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Publication numberUS5982673 A
Publication typeGrant
Application numberUS 08/941,606
Publication dateNov 9, 1999
Filing dateSep 30, 1997
Priority dateSep 30, 1997
Fee statusPaid
Also published asCN1127800C, CN1215250A, DE69836183D1, EP0905702A2, EP0905702A3, EP0905702B1
Publication number08941606, 941606, US 5982673 A, US 5982673A, US-A-5982673, US5982673 A, US5982673A
InventorsOliver Kiehl
Original AssigneeSiemens Aktiengesellschaft
Export CitationBiBTeX, EndNote, RefMan
External Links: USPTO, USPTO Assignment, Espacenet
Secondary sense amplifier with window discriminator for self-timed operation
US 5982673 A
Abstract
A sensing system for sensing data from a data source and driving a pair of output lines in response thereto comprises: a primary sensing device operatively coupled to the data source for sensing and storing said data therein; and a secondary sensing device operatively coupled to the primary sensing device via a pair of input lines and also operatively coupled to the pair of output lines, the secondary sensing device being responsive to a differential voltage generated across the pair of input lines in accordance with said data stored by the primary sensing device and the secondary sensing device having a differential voltage threshold range associated therewith defined by a negative threshold and a positive threshold, whereby the secondary sensing device drives the pair of output lines to a first output condition when the differential voltage across the pair of input lines is within the differential voltage threshold range, to a second output condition when the differential voltage is at least equal to the negative threshold, and to a third output condition when the differential voltage is at least equal to the positive threshold.
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Claims(25)
What is claimed is:
1. A sensing system for sensing data from a data source and driving a pair of output lines in response thereto, the system comprising:
a primary sensing device operatively coupled to the data source for sensing and storing said data therein; and
a secondary sensing device operatively coupled to the primary sensing device via a pair of input lines and also operatively coupled to the pair of output lines, the secondary sensing device being responsive to a differential voltage generated across the pair of input lines in accordance with said data stored by the primary sensing device and the secondary sensing device having a differential voltage threshold range associated therewith defined by a negative threshold and a positive threshold, whereby the secondary sensing device drives the pair of output lines to a first output condition when the differential voltage across the pair of input lines is within the differential voltage threshold range, to a second output condition when the differential voltage is at least equal to the negative threshold, and to a third output condition when the differential voltage is at least equal to the positive threshold the differential voltage threshold range for enabling self-timed operation of the secondary sensing device such that, upon reaching one of the thresholds, the secondary sensing device is set up for sensing data before adequate signal is present on the pair of input lines.
2. The sensing system of claim 1, wherein the first output condition is equivalent to a tri-state condition.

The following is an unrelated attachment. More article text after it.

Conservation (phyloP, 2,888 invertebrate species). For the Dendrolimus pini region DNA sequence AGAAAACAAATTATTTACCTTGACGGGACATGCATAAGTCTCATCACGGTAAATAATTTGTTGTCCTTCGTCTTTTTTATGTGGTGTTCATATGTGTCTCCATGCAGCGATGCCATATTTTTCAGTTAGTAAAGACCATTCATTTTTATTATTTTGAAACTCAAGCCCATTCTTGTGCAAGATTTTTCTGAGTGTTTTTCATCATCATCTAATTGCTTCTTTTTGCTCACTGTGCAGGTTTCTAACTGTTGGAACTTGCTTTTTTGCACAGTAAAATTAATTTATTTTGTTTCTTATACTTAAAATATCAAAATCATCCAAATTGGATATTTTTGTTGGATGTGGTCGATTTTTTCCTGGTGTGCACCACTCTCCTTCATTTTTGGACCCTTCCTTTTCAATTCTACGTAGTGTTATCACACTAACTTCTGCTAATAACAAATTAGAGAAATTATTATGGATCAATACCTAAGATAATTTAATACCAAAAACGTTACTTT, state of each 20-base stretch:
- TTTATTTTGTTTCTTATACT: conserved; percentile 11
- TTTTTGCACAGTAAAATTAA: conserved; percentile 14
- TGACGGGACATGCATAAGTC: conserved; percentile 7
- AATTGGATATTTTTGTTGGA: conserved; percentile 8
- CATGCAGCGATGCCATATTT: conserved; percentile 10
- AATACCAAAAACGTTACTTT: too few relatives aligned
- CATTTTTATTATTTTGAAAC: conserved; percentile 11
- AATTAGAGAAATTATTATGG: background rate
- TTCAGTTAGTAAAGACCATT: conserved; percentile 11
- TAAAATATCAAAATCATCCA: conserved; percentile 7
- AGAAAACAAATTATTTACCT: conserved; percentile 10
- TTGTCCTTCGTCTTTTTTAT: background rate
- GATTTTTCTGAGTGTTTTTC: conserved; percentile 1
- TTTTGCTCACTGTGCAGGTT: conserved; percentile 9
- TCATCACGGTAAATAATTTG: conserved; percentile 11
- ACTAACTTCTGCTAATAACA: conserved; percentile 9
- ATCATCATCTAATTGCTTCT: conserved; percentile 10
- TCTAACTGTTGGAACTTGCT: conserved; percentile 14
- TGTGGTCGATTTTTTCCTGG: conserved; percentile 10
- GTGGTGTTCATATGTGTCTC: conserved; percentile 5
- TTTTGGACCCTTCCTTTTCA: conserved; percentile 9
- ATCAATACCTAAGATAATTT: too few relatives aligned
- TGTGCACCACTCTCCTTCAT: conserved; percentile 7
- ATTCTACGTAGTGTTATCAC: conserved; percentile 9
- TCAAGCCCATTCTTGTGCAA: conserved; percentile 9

3. The sensing system of claim 1, wherein the second output condition is equivalent to one of a logic high signal level and a logic low signal level.
4. The sensing system of claim 1, wherein the third output condition is equivalent to one of a logic low signal level and a logic high signal level.
5. The sensing system of claim 1, wherein the primary sensing device and secondary sensing device are integrated with a semiconductor memory device wherein the data source is a memory cell and wherein the pair of input lines are external bit lines and the pair of output lines are read data lines.
6. A device coupled between a pair of input lines and a pair of output lines for driving the pair of output lines in response to a differential voltage across the pair of input lines, the device comprising:
a current source;
a differential amplifier having a pair of input terminals respectively operatively coupled to the input lines, a pair of output terminals respectively operatively coupled to the output lines, and another pair of terminals operatively coupled to the current source, the differential amplifier being responsive to the differential voltage across the pair of input lines and having a differential voltage threshold range associated therewith defined by a negative threshold and a positive threshold, the differential voltage threshold range for enabling self-timed operation of the differential amplifier such that, upon reaching one of the thresholds, the differential amplifier is set up for sensing data before adequate signal is present on the pair of input lines; and
a driver for driving the pair of output lines, the driver being operatively coupled between the current source and the differential amplifier, wherein the driver drives the pair of output lines to a first output condition in response to the current source and the differential amplifier when the differential voltage across the input lines is within the differential voltage threshold range of the differential amplifier, wherein the driver drives the pair of output lines to a second output condition in response to the current source and the differential amplifier when the differential voltage across the input lines is at least equal to the negative threshold of the differential voltage threshold range, and wherein the driver drives the pair of output lines to a third output condition in response to the current source and the differential amplifier when the differential voltage across the input lines is at least equal to the positive threshold of the differential voltage threshold range.